Some people are already feeling the affects of the shutdown, and they're not just federal workers and contractors.
Some business deals are being cancelled and tens of thousands of furloughed workers are holding back on spending.
A leading economist said if the shutdown continues, it could help spur a recession.
The ripple affect is wide in the Washington region. Reston Limousine now based in Sterling, Va. just lost some major business from a Chinese company that was planning to use their charter service on business trip there. COO Tony Simon said they cancelled because of the shutdown.
"We had a delegation coming in from out of the country to be here for ten days to visit multiple government agencies. They had to cancel the work...We've lost tens of thousands of dollars," said Simon.
Simon said since January is a slow month, losing business is especially tough. Some of the work they've lost is from government contracts.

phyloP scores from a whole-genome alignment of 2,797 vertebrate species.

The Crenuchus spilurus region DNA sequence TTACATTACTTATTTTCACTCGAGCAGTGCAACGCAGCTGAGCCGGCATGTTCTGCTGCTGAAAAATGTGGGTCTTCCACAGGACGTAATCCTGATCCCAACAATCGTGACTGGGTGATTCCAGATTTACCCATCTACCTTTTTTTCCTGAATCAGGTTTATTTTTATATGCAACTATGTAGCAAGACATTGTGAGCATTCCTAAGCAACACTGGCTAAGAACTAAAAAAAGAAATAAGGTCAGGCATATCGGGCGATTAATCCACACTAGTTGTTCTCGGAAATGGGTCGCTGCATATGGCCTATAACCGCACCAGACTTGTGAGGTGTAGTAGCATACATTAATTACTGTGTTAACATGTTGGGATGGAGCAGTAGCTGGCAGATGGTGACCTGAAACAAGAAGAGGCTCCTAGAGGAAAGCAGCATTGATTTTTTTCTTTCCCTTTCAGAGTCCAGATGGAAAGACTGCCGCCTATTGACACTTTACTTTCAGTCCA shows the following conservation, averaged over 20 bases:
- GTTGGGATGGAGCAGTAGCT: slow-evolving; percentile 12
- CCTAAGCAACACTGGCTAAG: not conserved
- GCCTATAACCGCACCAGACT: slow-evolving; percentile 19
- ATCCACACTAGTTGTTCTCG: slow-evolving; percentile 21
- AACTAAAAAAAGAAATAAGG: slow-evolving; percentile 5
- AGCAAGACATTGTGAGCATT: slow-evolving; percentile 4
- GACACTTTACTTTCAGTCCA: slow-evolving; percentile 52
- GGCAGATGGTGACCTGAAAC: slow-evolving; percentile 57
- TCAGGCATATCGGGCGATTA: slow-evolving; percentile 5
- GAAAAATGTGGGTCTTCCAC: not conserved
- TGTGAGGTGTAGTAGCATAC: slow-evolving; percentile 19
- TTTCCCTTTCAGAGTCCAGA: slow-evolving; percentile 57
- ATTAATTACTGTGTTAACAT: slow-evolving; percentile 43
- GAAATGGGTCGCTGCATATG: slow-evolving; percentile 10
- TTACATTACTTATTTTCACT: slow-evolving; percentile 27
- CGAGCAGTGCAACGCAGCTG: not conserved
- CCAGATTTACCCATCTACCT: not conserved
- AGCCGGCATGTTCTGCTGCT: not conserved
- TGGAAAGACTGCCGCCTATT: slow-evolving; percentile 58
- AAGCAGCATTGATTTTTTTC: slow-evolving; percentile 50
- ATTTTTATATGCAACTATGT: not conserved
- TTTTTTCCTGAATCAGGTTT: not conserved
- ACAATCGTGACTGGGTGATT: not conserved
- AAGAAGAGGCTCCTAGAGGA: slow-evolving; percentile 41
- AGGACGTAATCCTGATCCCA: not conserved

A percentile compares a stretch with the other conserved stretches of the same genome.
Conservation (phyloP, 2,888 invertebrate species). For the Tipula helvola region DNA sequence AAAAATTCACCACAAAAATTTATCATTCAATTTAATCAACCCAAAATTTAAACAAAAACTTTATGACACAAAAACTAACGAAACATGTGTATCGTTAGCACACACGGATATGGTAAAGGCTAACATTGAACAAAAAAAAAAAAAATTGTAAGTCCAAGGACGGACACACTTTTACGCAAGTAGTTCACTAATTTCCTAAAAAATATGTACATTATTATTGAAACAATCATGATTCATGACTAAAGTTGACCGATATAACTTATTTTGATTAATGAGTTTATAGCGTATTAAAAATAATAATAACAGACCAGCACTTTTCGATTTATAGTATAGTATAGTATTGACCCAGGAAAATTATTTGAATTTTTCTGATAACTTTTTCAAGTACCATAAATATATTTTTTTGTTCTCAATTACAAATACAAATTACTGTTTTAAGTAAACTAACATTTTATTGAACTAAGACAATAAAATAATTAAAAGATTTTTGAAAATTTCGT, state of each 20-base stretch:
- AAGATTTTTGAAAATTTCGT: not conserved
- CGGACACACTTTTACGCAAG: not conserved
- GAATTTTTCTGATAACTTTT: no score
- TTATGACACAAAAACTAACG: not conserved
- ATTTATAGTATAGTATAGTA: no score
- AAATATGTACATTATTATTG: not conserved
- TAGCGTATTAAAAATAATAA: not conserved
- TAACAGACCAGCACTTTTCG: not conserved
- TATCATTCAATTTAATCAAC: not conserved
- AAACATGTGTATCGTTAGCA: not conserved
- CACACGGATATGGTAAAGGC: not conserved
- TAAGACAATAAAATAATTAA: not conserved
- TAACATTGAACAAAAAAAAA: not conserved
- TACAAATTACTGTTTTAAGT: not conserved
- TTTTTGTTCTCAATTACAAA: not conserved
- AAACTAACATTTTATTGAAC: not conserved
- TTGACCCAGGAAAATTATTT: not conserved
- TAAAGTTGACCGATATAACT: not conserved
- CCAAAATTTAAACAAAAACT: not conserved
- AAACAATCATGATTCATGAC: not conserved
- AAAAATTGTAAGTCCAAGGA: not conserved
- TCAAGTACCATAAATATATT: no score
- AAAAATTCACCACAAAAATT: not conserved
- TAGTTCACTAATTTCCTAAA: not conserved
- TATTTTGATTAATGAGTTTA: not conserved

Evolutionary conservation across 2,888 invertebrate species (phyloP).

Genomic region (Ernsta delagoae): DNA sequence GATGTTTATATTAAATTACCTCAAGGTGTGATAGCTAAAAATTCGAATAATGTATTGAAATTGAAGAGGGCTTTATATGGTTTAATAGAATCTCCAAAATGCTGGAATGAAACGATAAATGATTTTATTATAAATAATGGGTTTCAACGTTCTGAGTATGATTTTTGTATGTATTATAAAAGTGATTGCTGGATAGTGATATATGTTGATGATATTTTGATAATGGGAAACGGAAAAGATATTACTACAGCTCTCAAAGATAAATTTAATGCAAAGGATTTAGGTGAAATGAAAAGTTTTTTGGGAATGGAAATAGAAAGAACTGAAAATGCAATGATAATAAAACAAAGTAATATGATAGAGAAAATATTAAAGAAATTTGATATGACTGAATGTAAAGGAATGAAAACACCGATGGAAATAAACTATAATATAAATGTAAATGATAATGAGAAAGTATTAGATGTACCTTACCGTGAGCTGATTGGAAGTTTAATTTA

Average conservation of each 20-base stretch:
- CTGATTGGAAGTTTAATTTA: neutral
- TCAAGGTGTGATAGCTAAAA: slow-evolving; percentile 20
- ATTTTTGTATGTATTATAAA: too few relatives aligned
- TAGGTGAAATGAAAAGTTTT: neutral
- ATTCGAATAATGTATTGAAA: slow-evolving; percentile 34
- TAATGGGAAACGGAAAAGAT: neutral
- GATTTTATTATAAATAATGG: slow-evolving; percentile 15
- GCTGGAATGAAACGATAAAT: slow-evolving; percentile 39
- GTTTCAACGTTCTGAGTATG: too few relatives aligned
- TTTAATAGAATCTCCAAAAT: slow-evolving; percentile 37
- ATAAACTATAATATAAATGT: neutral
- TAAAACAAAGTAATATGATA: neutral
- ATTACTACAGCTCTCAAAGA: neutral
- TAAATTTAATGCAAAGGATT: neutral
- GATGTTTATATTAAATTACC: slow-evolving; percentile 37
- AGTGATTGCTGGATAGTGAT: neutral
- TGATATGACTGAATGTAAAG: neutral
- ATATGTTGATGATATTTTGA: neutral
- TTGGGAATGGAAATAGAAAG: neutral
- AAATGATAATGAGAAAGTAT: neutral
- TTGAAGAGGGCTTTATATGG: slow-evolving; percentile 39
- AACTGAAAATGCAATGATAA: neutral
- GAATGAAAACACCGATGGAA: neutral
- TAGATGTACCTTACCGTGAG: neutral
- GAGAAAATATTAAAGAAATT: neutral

Only 5 percent of Reston Limousine's business is government contracts. They're a big enough company that they'll be able to withstand the loss of business, but the longer the shutdown goes on, the more all kinds of businesses will be affected.
One of the leading experts on the Washington area's economy is worried about the long term affects of this partial shutdown.
"It gives the Washington area a bad reputation," said Dr. Stephen Fuller, head of George Mason University's Schar School of Policy and Government and the Stephen S. Fuller Institute.
He said the shutdown is causing uncertainty and uncertainty is the friction the economy doesn't like.
"These kinds of actions can precipitate a recessions, not a deep one, or that we'd worry about too much...And it isn't just the shutdown. It's the uncertainly, the lack of leadership, the policy, conflicts coming out of the White House, the trade wars,There's a long list of actions that are weakening the economy use destroy weakening the economy when we should've had a good ride in 2019," said Fuller.
Fuller said he's not that hopeful things will change with the new Congress, because he anticipates more conflict and more uncertainty.